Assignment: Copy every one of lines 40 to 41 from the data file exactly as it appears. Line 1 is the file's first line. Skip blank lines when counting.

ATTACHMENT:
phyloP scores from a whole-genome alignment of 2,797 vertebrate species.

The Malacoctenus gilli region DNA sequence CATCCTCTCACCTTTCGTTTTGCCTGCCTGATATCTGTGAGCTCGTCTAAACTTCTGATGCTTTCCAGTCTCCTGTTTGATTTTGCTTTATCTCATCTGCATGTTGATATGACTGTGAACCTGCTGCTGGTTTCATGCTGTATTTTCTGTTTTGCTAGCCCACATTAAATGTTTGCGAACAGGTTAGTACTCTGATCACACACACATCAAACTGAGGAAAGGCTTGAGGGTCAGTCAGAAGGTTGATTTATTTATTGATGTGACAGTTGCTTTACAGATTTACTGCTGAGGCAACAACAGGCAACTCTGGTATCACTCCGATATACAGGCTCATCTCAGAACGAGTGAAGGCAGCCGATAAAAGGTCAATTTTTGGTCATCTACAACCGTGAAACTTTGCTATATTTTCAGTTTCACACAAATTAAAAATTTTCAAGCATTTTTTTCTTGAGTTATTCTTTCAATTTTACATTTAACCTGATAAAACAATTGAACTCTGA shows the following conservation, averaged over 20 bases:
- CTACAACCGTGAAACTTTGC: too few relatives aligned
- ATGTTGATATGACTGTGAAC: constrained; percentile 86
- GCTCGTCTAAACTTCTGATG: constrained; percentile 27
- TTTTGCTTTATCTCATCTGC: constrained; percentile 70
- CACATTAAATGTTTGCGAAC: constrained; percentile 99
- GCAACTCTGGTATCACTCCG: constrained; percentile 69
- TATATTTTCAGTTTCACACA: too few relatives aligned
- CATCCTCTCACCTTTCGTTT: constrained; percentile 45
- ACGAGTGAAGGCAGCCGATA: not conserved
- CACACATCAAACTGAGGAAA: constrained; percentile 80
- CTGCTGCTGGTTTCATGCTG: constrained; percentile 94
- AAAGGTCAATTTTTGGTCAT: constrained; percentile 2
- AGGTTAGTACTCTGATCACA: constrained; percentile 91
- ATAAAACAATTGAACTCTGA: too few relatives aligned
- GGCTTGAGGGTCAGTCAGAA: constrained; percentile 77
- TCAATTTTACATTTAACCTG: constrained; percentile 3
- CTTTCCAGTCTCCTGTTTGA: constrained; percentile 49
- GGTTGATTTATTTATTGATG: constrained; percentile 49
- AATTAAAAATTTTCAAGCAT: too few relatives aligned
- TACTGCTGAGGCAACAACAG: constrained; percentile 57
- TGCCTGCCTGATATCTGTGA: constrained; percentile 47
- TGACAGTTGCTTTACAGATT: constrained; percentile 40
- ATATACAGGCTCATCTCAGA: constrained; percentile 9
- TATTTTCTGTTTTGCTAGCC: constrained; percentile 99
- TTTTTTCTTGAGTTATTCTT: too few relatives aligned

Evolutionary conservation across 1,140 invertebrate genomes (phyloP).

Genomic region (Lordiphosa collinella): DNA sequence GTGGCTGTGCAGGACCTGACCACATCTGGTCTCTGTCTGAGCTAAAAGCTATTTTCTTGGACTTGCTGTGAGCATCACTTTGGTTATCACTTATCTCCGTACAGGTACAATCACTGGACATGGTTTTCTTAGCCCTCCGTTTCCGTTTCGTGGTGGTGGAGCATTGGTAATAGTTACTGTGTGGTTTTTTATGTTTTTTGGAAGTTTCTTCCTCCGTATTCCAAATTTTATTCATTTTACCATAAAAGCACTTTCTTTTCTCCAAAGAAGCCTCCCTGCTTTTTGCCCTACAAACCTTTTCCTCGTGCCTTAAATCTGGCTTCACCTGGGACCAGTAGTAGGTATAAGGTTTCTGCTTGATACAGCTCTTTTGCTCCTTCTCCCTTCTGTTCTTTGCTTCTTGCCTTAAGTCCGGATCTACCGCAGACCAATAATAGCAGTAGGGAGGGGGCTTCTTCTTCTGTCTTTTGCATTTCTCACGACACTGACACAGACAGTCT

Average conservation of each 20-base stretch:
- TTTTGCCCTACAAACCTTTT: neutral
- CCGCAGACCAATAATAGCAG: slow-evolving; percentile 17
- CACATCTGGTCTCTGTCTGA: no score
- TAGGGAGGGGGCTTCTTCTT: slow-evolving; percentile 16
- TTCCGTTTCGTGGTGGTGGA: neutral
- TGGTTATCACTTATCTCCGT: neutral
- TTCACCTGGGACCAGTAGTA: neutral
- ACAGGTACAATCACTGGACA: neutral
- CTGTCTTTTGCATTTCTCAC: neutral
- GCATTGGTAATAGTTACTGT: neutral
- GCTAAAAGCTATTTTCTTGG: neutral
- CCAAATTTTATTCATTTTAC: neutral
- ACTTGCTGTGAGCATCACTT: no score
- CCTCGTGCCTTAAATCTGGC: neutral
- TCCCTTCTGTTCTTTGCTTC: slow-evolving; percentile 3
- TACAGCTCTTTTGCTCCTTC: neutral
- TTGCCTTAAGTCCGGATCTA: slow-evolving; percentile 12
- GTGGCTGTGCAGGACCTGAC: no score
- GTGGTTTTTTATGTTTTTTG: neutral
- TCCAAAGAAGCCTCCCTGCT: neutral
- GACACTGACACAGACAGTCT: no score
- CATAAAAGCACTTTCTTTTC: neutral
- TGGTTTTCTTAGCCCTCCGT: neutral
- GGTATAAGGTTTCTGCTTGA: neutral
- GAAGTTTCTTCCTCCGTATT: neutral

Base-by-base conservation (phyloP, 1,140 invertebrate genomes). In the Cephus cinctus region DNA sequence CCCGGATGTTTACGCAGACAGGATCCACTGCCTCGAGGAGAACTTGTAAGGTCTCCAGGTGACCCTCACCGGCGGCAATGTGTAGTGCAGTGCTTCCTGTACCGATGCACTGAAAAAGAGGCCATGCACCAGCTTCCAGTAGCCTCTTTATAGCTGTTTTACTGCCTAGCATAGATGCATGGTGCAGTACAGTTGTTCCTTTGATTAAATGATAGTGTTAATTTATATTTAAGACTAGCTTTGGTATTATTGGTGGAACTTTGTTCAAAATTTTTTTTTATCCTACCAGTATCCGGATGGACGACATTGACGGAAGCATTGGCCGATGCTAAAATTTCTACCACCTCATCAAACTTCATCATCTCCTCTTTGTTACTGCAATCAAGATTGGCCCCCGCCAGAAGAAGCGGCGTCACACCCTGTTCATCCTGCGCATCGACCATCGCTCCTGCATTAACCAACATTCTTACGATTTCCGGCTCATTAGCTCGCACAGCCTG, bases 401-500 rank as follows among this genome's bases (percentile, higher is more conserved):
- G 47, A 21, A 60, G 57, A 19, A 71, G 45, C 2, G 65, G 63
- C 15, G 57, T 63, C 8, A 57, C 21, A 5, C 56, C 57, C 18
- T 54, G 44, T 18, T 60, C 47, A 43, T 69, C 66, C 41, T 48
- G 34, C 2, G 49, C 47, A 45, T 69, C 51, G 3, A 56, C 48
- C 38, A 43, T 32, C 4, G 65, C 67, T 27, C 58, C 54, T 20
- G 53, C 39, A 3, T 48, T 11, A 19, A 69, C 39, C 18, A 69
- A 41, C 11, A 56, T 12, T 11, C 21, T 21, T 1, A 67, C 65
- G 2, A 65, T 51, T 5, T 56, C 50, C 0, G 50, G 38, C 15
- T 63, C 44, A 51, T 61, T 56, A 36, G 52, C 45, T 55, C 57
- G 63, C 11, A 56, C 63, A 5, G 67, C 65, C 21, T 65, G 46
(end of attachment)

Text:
- GCATTGGTAATAGTTACTGT: neutral
- GCTAAAAGCTATTTTCTTGG: neutral